Looking out across her lawn, watching the River Bandon slowly rising with the drawing in of the tide, Tori Amos takes a deep breath. “There’s just something about this place,” she says, exhaling in that familiarly slow, serene way, as if she’d just reclined into an imaginary bubble bath. “There’s a sense that you reclaim a part of your soul when you come here.”
She’s calling Wears The Trousers from her home away from home on the outskirts of Kinsale in County Cork, a Georgian sanctuary she bought in 1995 and described in her 2005 memoir Piece By Piece as a place she likes to go to remember tales of her family’s past. It’s also where she made some of the early recordings for her ambitious third album Boys For Pele, so the house has form for bold, dramatic storytelling – a tradition that Tori has breathed new life into with her latest album Night Of Hunters, a recording so audacious in its scope that you can’t help but sit up and take notice.
On paper, admittedly, it sounds a bit of a mess: a contemporary song cycle based in Irish mythology and inspired by four hundred years of classical music starring a shape-shifting fox named Anabelle, a Fire Muse and Tori as ‘tori’, a woman whose life comes apart at the seams and who, in search of healing, takes a spiritual journey with the aid of an hallucinogenic elixir made from the juice of a cactus. Yeesh. Factor into that a series of duets with her daughter Natashya Hawley, who was only ten at the time of recording, and nineteen year old niece Kelsey Dobyns, and the idea alone might well be enough to send you scurrying back to 2009′s all-over-the-shop Abnormally Attracted To Sin with forgiveness in your turtle heart.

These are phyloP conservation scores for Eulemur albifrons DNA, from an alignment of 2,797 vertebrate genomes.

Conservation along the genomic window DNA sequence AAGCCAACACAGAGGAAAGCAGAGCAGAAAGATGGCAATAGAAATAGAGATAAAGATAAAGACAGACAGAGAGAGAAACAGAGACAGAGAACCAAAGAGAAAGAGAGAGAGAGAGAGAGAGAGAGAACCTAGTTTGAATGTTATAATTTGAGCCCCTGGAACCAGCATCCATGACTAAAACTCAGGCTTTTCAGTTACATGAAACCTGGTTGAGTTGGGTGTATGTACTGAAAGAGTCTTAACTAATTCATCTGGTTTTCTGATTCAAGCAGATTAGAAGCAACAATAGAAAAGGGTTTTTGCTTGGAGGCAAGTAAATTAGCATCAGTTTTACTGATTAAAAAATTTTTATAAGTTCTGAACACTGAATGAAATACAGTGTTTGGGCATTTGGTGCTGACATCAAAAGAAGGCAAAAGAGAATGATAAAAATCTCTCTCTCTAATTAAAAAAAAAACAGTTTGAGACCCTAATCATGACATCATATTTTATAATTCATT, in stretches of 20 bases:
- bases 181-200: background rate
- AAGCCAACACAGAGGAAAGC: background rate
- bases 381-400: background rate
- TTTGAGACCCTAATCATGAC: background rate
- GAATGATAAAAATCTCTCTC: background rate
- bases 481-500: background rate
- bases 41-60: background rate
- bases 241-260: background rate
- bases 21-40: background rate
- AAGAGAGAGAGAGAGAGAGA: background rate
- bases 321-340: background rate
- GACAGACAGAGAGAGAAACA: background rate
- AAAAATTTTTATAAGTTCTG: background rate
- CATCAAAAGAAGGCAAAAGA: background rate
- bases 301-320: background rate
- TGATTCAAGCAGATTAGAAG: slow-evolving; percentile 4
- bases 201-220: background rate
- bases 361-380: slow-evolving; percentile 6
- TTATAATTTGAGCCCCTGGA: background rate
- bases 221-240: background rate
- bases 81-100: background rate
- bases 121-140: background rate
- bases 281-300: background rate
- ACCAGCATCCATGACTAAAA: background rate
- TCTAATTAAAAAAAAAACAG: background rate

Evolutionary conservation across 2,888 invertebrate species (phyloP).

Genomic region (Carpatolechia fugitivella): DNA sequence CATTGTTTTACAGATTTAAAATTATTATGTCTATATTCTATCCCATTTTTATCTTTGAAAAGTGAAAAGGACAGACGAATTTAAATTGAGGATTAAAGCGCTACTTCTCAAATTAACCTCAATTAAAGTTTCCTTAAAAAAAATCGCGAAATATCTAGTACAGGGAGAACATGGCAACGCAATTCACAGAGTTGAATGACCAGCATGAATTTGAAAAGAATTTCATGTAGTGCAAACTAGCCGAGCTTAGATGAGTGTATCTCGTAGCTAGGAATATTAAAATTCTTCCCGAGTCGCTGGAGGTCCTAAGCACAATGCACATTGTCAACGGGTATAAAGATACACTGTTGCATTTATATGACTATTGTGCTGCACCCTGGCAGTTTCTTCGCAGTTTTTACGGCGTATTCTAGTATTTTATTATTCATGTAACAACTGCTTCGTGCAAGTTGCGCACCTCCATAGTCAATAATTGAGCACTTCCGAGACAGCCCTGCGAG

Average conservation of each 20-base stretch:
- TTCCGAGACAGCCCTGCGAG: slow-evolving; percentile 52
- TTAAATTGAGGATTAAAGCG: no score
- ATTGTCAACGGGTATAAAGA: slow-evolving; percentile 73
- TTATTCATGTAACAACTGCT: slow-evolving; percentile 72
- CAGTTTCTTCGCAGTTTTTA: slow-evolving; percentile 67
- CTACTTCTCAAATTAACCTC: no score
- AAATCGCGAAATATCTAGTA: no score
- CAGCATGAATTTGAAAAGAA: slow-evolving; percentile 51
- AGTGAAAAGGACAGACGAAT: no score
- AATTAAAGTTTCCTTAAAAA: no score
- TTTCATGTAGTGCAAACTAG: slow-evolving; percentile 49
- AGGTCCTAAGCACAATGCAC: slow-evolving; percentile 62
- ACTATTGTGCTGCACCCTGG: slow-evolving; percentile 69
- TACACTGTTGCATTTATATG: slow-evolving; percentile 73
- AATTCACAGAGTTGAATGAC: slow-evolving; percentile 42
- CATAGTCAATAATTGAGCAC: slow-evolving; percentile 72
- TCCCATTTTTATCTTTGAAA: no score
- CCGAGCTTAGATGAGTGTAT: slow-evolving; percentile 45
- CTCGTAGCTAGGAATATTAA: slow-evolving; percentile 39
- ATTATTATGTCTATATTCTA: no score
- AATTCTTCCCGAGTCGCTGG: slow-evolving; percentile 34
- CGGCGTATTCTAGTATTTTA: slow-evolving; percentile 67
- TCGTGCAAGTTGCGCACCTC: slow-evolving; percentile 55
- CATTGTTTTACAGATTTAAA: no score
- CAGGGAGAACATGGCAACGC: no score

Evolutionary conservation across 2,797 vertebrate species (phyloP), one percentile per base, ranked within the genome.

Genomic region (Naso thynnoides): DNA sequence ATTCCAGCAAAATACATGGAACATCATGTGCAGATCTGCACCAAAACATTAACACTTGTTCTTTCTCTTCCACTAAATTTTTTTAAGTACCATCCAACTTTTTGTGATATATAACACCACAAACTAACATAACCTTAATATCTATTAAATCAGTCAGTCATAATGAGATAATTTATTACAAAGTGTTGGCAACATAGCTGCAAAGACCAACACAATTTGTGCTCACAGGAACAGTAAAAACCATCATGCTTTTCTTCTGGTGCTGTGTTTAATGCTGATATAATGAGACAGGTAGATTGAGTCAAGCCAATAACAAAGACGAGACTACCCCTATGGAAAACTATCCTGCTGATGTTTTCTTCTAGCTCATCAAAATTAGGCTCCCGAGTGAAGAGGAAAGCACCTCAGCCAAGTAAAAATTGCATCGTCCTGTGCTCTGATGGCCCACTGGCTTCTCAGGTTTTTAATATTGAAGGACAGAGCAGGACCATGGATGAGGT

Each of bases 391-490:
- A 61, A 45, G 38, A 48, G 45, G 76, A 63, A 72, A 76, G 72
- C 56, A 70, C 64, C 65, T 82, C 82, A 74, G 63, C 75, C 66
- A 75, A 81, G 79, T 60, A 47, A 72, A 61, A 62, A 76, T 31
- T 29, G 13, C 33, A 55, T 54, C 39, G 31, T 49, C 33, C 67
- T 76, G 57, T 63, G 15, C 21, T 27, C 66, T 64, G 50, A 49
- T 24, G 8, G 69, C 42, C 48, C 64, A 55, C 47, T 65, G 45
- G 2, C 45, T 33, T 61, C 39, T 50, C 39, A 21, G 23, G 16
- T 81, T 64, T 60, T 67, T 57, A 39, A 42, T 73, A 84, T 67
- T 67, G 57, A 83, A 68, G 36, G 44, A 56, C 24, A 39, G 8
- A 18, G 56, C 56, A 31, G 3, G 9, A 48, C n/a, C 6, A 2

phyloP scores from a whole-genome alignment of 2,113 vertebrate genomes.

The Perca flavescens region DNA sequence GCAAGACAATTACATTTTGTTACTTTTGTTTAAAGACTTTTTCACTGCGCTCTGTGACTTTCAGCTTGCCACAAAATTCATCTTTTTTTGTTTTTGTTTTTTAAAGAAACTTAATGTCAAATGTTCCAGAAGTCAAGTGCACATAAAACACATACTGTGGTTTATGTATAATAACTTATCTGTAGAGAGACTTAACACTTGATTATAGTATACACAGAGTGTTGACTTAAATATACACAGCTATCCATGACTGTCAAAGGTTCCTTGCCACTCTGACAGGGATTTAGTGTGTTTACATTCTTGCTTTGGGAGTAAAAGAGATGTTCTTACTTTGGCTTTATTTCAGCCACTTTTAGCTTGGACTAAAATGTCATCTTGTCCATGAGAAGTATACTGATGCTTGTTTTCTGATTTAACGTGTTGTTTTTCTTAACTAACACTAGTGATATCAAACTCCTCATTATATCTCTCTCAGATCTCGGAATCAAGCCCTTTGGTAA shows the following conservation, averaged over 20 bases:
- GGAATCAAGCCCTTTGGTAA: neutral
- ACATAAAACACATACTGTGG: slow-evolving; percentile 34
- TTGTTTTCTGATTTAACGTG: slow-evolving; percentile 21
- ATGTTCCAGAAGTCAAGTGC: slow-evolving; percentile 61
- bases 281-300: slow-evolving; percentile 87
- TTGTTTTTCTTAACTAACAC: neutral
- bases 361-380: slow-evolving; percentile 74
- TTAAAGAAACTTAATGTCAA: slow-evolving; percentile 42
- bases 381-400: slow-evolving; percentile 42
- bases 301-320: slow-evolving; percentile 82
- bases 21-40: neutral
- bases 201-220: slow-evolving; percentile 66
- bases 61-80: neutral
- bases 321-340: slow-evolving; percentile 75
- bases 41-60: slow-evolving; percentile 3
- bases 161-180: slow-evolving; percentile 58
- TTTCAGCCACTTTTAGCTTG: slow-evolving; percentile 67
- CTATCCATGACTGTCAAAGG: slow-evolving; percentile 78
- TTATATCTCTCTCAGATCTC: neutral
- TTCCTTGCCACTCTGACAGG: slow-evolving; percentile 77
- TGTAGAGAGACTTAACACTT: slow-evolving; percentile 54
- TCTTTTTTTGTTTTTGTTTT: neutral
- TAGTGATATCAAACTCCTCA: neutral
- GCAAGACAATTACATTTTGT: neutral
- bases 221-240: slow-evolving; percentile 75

But wait! Hold on just a minute and savour the sound of a hundred critics humbly munching on their hats, for Night Of Hunters is really quite a spectacular undertaking. By grabbing the works of some of history’s most lauded master composers respectfully by the cojones and recontextualising them with sympathetic new arrangements to suit her own ends, Tori sounds not just reborn as a pianist but revived altogether as a creative force. From the rumbling tumult of ‘Shattering Sea’ right through to the acutely poignant curtain call of ‘Carry’, there’s such beauty and coherence to the songs that it’s hard to shake the feeling that Night Of Hunters, as unwieldy and unfashionable as it is, is exactly the kind of album that Tori Amos should be making in 2011.
Writing for NPR, Piece By Piece co-author Ann Powers went so far as to say that this is the album Tori was “destined to make”. Is that how Tori sees it? “Well, I don’t know,” she laughs. “Back when I lost my scholarship at the Peabody and my dad was giving me a hard time, saying that I was ruining my life and what was I going to do with myself – go to that devil music? – I never would have thought that I’d end up doing variations on classical themes and a twenty-first century song cycle for Deutsche Grammophon!” She pauses. “But was I destined to make it? I hope so.”
Deutsche Grammophon, for the uninitiated, is the world’s oldest surviving record company having been around the block since 1898. Approaching Tori just weeks after she left Universal Republic having fulfilled her contractual obligations with 2009′s winter solstice-themed album Midwinter Graces, the label (which, incidentally, also belongs to the Universal Music Group) put the basic premise of Night Of Hunters on the table and offered Tori their full cooperation to spur her creativity. Working closely with musicologist Dr Alexander Buhr, she set out to rediscover classical music some thirty-five years after being kicked out of the Peabody Institute for wanton composition of her own ’70s rock-inspired music.